Many investors, including many CTAs, held fast to massive long bond positions as 2012 turned to 2013 and have not been quick to unwind those positions, even as Bernanke’s comments have spooked markets and strongly suggested that the end of the trend is neigh.  However Sunrise, through the more diversified and dynamic approach of Sunrise Evolution, much earlier in 2013 began to not only aggressively unwind its long positions but also, take on short bond positions in some of its models.  Therefore, when the bond tides really began to turn sharply in May and June and lengthy trends began to deteriorate across the entire yield curve, many firms were squarely in harm’s way while others like Sunrise, were not.

Much like gold, the end of the trend in bonds has been fast, violent and in many cases as harmful to investors as the preceding uptrend was helpful.  CTAs like Sunrise with models that spotted the early stages of this violent downward price move in the months and weeks prior to the Bernanke comments of June 19 were well positioned to profit from the massive sell-off that ensued.  CTAs and discretionary traders that did not pick up on these clues suffered mightily as evidenced by the top bond management funds which in many cases have just posted their worst quarters on record.  In sum, it’s clear that volatility has returned with a vengeance to the bond market and the operative question for any CTA going forward is how their models are calibrated to deal with this new fixed income reality.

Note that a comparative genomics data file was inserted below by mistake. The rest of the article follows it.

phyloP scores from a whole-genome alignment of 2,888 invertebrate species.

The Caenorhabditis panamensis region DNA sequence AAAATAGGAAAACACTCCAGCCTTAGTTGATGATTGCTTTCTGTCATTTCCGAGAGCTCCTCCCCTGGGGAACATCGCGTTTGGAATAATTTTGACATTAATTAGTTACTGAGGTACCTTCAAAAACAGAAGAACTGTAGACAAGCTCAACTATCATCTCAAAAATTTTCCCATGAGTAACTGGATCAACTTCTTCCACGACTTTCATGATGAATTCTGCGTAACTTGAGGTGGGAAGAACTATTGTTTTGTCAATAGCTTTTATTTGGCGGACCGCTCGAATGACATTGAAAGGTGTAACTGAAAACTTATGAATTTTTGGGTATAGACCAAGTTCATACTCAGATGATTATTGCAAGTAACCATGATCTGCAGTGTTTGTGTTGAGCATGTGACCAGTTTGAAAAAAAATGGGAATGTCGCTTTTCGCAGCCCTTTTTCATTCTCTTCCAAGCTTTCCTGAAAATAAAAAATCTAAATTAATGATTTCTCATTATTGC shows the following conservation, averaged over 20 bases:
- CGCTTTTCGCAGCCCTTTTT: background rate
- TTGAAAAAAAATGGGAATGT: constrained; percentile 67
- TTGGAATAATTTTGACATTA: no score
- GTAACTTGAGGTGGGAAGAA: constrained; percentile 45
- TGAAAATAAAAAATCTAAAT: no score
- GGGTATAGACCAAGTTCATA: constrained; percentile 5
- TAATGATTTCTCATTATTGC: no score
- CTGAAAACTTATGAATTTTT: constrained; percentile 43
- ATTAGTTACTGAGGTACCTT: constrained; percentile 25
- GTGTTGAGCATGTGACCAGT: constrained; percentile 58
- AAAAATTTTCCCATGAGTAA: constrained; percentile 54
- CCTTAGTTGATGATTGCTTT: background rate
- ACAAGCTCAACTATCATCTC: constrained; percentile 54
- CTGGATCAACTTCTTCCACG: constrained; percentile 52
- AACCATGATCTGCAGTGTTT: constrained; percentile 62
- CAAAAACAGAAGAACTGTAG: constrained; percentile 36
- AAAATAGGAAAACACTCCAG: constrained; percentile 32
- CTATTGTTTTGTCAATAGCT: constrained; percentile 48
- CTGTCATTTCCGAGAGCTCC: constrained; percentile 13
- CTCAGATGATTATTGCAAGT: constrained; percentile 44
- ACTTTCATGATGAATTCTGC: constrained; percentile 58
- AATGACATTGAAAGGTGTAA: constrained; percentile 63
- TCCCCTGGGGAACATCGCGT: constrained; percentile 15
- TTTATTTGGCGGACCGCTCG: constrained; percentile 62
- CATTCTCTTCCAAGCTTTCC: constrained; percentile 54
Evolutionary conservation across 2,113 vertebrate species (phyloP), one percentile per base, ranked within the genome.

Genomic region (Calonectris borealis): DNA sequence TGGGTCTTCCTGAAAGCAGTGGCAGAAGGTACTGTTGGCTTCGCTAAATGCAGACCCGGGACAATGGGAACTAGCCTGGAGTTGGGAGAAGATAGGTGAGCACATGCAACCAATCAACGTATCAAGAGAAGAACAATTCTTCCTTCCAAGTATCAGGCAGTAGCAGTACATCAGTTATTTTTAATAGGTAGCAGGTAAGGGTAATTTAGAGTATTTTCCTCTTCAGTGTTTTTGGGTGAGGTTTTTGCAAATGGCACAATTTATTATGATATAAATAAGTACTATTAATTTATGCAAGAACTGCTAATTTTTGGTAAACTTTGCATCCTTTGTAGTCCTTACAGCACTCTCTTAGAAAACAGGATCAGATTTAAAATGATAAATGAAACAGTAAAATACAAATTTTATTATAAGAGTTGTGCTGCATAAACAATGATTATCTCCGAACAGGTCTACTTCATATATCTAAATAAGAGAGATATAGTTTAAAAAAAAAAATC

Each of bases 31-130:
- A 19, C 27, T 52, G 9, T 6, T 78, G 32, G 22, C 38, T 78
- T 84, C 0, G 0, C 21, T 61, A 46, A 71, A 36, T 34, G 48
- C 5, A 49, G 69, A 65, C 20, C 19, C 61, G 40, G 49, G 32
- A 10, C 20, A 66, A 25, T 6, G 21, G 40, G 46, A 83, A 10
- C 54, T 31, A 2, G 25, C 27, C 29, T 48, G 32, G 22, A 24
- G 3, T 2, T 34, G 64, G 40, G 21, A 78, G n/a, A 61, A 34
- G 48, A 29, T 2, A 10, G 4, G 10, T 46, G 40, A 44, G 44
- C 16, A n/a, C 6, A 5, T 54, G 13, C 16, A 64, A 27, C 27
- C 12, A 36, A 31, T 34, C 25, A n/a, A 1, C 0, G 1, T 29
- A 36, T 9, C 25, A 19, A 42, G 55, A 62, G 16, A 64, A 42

Lastly, it is worth examining equities, an area where, after enjoying profits from January through April, Sunrise took some lumps in May and June.  Specifically, like most CTAs and most investors generally, Sunrise benefitted mightily from the raging bull equity market that originated a few years ago but truly launched in earnest with the turn of the calendar to 2013. Indeed, print a six-month, one-year, or two-year chart of the S&P and the trend is inescapable: up and to the right with a particularly strong burst in early 2013.

With the S&P closing at an all-time high of 1669.16 on May 21 and many global equity markets following suit, both longer and shorter term aspects of Sunrise Evolution thrived on equities through the middle of May. Moreover, due to some unique innovations in their new flagship, Sunrise was at times better able to calibrate and focus its stock positions and when needed, de-couple U.S. markets from non-U.S. equity markets, which have at times demonstrated far less strength and far more volatility than their U.S. counterparts.  In addition, certain components of Sunrise Evolution wisely pocketed much of the equity profits they had achieved in the earlier months of 2013 and thus as certain markets (particularly those in Asia and Australia) began to sharply retrace, Sunrise had much less to lose than many competing CTAs and did not appear to suffer as much damage as others from the volatility as Q2 unfolded.